Stupendous scores:

Red-breasted Partridge - heard often on the upper part of the Power Station Road. Chris and I saw a pair as they flushed on the Bukit Ular trail.

Crimson-headed Partridge - heard multiple times daily and one bird seen crossing the road moments after scoring heavily at "Zoothera Corner" (see below).

Kinabalu Serpent Eagle - two together seen well from "Timpohon View" lookout in KNP. I was very happy to catch up with this species after seeing an unidentifiable Serpent-eagle spp at the Park HQ in 2004. That previous experience, and reading some of the text in Phillipps and Phillipps (2009) had made me keen to do some background reading on Spilornis identification as Crested Serpent Eagle is supposed to overlap in altitudinal range with KSE.  Phillipps & Phillipps rather unhelpfully states that that KSE is "best distinguished by call and habitat", and does not even depict a flying KSE on the plates. However, reading Fergusson-Lees & Christie (2001) and Myers (2009) definitely helped to clarify things - most importantly indicating that the subspecies of CSE in north Borneo (pallidus) are quite obviously pale-throated (see here), which contrasts with KSE's darker throat.  It appears that Phillipps & Phillipps' depiction of CSE actually shows the nominate cheela that occurs in the Himalayas and Assam, and does not occur in Borneo whatsoever!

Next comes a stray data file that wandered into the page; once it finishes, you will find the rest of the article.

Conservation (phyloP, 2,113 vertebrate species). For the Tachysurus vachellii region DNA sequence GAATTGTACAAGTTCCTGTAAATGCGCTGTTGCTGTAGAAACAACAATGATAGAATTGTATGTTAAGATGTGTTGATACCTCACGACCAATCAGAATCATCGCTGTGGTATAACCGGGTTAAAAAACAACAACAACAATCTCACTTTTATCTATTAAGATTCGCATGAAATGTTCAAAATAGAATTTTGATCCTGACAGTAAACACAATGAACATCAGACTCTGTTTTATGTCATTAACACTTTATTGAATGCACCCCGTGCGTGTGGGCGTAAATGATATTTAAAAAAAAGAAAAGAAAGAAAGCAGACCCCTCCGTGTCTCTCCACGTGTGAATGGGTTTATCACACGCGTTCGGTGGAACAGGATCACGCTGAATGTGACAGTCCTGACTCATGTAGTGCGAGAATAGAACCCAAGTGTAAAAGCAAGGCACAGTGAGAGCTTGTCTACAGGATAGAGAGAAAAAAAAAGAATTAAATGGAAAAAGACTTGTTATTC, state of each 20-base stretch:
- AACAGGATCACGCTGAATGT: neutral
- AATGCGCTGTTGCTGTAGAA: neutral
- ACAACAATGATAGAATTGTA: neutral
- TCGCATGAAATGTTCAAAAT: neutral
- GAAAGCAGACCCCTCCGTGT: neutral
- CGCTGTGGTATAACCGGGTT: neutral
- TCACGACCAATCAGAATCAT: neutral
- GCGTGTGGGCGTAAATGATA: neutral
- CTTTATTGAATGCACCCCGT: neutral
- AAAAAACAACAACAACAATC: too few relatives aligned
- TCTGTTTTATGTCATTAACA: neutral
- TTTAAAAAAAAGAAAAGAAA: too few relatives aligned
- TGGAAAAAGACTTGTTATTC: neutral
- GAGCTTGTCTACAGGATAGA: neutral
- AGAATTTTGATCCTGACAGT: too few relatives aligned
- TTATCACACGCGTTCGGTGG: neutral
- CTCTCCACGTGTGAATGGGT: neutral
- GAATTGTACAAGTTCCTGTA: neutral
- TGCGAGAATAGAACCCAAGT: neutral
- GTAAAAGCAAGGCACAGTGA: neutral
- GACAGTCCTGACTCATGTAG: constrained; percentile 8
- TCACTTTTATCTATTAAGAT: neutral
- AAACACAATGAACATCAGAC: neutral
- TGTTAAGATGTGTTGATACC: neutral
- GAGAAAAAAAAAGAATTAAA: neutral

Bornean Swiftlet - Matt & Nicola went up to the breeding site at Layang-Layang Shelter, where they saw at least one bird on the nest. Chris and I couldn't summon the enthusiasm.

Mountain Barbet - seemed quite common around the Rafflesia Centre, with two birds seen in the Centre's garden and 3+ birds feeding in a fruiting tree about 1.5km up hill from there.

Golden-naped Barbet - common at KNP, with at least five seen each day.

Bornean Leafbird - one seen on Kiau View Trail, KNP.

Bornean Whistler - common at KNP.

Bornean Bulbul - several seen together along road above Rafflesia Center.

Bornean Stubtail - heard very often on the trails, with at least three birds seen (only one taped in).

Kinabalu Friendly Warbler - a slog up the mountain beyond Timpohon Gate produced one bird between the 2.5 and 3km marker posts. Five others were seen/heard by Matt who went higher up to the 4km marker post. Sharing the upper trail with tourists, who were obviously suffering on the way down from doing the summit, convinced me that birding was a far more sensible past time that mountaineering.

Mountain Wren-babbler - scored immediately on our first and only attempt to tape lure this species along the Power Station Road in KNP. Another bird seen close to "Timpohon View" by Matt & Nicola.

Chestnut-headed Yuhina - very common in KNP.

Chestnut-hooded Laughingthrush - very common in KNP.

Mountain Blackeye - common above Timpohon Gate

Fruit-hunter - seen twice; we saw a female at KNP about 400m down the road from Timpohon Gate, before the sharp bend which has a shelter, toilets and shower block. We found a male about 1.5km up hill from the Rafflesia Centre.

Bornean Whistling-thrush - seen daily in various parts of KNP.